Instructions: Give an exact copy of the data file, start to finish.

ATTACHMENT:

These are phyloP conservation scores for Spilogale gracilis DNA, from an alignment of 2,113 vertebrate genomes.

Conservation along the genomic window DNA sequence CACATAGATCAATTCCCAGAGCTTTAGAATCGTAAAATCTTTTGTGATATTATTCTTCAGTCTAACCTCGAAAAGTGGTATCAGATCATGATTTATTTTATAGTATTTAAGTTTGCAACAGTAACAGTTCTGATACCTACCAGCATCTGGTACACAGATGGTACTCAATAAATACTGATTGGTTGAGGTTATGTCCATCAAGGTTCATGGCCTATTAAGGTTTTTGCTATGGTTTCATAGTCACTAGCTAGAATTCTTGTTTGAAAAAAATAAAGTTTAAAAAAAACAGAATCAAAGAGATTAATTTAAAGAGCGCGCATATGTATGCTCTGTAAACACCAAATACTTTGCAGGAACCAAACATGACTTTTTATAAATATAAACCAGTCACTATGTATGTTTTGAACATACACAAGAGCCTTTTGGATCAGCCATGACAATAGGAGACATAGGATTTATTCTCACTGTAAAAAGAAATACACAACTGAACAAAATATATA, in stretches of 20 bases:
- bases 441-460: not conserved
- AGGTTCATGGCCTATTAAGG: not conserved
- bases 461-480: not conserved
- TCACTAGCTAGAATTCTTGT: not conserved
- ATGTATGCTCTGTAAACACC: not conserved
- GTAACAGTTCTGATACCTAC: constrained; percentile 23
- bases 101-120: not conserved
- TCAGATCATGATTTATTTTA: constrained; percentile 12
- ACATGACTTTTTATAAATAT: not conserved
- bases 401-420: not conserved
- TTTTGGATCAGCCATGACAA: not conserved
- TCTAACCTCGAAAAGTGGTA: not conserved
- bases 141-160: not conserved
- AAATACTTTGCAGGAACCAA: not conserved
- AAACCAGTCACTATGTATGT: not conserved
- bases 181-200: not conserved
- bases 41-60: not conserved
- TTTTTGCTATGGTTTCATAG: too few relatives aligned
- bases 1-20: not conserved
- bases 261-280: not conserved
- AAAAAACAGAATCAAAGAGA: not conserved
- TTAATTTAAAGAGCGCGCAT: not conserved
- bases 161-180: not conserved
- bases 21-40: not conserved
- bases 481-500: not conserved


These are phyloP conservation scores for Spilogale gracilis DNA, from an alignment of 2,113 vertebrate genomes.

Conservation along the genomic window DNA sequence CACATAGATCAATTCCCAGAGCTTTAGAATCGTAAAATCTTTTGTGATATTATTCTTCAGTCTAACCTCGAAAAGTGGTATCAGATCATGATTTATTTTATAGTATTTAAGTTTGCAACAGTAACAGTTCTGATACCTACCAGCATCTGGTACACAGATGGTACTCAATAAATACTGATTGGTTGAGGTTATGTCCATCAAGGTTCATGGCCTATTAAGGTTTTTGCTATGGTTTCATAGTCACTAGCTAGAATTCTTGTTTGAAAAAAATAAAGTTTAAAAAAAACAGAATCAAAGAGATTAATTTAAAGAGCGCGCATATGTATGCTCTGTAAACACCAAATACTTTGCAGGAACCAAACATGACTTTTTATAAATATAAACCAGTCACTATGTATGTTTTGAACATACACAAGAGCCTTTTGGATCAGCCATGACAATAGGAGACATAGGATTTATTCTCACTGTAAAAAGAAATACACAACTGAACAAAATATATA, in stretches of 20 bases:
- bases 441-460: not conserved
- AGGTTCATGGCCTATTAAGG: not conserved
- bases 461-480: not conserved
- TCACTAGCTAGAATTCTTGT: not conserved
- ATGTATGCTCTGTAAACACC: not conserved
- GTAACAGTTCTGATACCTAC: constrained; percentile 23
- bases 101-120: not conserved
- TCAGATCATGATTTATTTTA: constrained; percentile 12
- ACATGACTTTTTATAAATAT: not conserved
- bases 401-420: not conserved
- TTTTGGATCAGCCATGACAA: not conserved
- TCTAACCTCGAAAAGTGGTA: not conserved
- bases 141-160: not conserved
- AAATACTTTGCAGGAACCAA: not conserved
- AAACCAGTCACTATGTATGT: not conserved
- bases 181-200: not conserved
- bases 41-60: not conserved
- TTTTTGCTATGGTTTCATAG: too few relatives aligned
- bases 1-20: not conserved
- bases 261-280: not conserved
- AAAAAACAGAATCAAAGAGA: not conserved
- TTAATTTAAAGAGCGCGCAT: not conserved
- bases 161-180: not conserved
- bases 21-40: not conserved
- bases 481-500: not conserved